Monday, October 24, 2016

[MIGUEL HIDALGO] Castillo de Chapultepec


I forgot to say that you have to get your ticket in the mini castle right upfront before the locker area. It was only there where they checked the ticket, although I don’t know if that is always the case given how it’s free admission today. Back on topic, a part of the castle houses the Museum of National History. I went upstairs first, and was immediately impressed by the wall to wall murals that I saw. The painting on the ceiling depicts the suicide jump of one of the Niños Héroes, with the Mexican flag still wrapped around him.


My selfie suggestion is that of a ceiling selfie. If you have a selfie stick, point it toward the ground so you can capture the entire ceiling in the frame. The result should look like the kid is falling right over you. It’s surreal like that. Both sides of the wall are painted with murals as well, while the one in front sports three identical stained glass windows emblazoned with the national emblem of Mexico on top. A lot of selfies are taken here, so be extra careful to avoid accidents.


Facing the stained-glass, the hall to my right was closed, while the one to the left housed a collection of royal luxury items. There were jewelry in see-through glass cases, opulent chandeliers, a giant green door made of what I can only guess to be jade, and some really huge jars of the same hue. It’s going to be Instagram heaven for those who know how to take good photos of fine intricate details. Everything from the ceiling to the walls is a good photo-op waiting to happen, if only it wasn’t that crowded.


In an adjoining room is a display of portraits of former viceroys that ruled the country back during the Spanish colonial era. You can exit either balcony for a good view of the vicinity. In the hall directly below it is an exhibition focusing on Mexico’s history, particularly the clash of cultures brought about by the Spaniards’ colonization of the country's Mesoamerican tribes. This is the part I enjoyed the most because it was an impromptu history lesson, a very visual one that wasn’t text-heavy.


There aren’t many artifacts present in this museum. Most of the art pieces are paintings and murals. If you want to see more relics, head over to the National Museum of Anthropology, which should be right next to the Museum of Modern Art. As my time today was limited, I am postponing that museum visit for another week. Back to history, the murals and paintings you’ll see here are all amazing, perhaps because of their size, although I think the vivid colors are also to thank here.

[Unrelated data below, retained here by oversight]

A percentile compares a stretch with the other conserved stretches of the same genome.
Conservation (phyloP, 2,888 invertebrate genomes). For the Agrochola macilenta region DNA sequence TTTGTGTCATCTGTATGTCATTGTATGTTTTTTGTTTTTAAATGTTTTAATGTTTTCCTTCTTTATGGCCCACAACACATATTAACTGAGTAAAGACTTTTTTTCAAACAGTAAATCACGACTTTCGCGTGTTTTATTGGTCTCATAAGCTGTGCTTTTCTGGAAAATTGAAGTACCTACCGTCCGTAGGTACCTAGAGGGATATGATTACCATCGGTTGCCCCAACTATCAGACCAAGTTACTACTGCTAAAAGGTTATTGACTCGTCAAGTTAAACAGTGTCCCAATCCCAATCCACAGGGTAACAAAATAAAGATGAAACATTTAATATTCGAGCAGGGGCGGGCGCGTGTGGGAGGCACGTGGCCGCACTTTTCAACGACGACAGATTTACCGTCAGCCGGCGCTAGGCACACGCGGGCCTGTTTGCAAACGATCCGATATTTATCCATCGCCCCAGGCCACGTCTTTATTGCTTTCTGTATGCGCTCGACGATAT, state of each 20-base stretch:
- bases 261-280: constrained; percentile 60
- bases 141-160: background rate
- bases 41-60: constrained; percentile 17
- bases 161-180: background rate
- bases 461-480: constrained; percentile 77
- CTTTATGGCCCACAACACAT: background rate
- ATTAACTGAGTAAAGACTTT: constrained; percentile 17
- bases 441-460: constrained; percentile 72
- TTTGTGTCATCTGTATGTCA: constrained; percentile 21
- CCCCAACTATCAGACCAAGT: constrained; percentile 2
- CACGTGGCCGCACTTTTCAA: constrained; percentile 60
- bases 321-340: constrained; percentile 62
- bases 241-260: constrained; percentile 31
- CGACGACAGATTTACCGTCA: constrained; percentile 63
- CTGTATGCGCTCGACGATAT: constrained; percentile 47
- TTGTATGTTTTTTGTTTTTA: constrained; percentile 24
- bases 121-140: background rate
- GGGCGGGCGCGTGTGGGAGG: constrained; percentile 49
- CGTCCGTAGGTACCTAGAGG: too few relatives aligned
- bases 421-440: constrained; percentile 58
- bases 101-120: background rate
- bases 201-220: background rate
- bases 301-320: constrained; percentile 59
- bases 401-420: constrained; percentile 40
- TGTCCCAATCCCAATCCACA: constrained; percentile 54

Looking at those works of art and reading the short texts accompanying them, I learned a lot about Mexico's colonial history. I found out how tribes ganged up on one another by allying with the foreigners. In a way, the divide and conquer strategy the Spanish employed in their conquest of the Philippines was also used here, and it was super effective. That’s what happens when you have locals that are too regionalistic to form a united front. Betrayal becomes the rule to ensure survival, until a new social order is ushered in to replace the older one.


Another favorite of mine is that hall that tackles the geographical history of the country, on how territories were gained and lost as a result of the various conflicts that molded the Mexican state during its infancy. Texas seceded in the 1830’s, while the Mexican – American war ultimately led to the annexation of California, Arizona, and New Mexico by the United States. There was even a map showing how big Mexico used to be, until the US solidified its status as the de facto superpower in the region.


I skipped the halls with displays of dresses and outfits for certain eras. Somehow, I just didn’t find them interesting enough. The exit leads to an open area where you will find the fountain and that monument which I never really checked out close enough to have a clue what it’s all about. Boasting panoramic views of Reforma’s skyline, the trellis by the veranda overlooking the park was the one that caught my attention. The area has benches if you want to sit down and just admire the view.


Before calling it a day, I went ahead and checked out the alcazar, which was all about the royal family. The place used to be their abode, before fate led them to death by firing squad. Disinterested, I headed straight to the balconies for more bird’s-eye views of the park and the city until my phone finally died, signaling the end of the tour. All in all, it has been an interesting half day trip, and cheap to boot! Without being charged for admission, I only spent MXN10 (~PHP26) for the RT ride on the metro!

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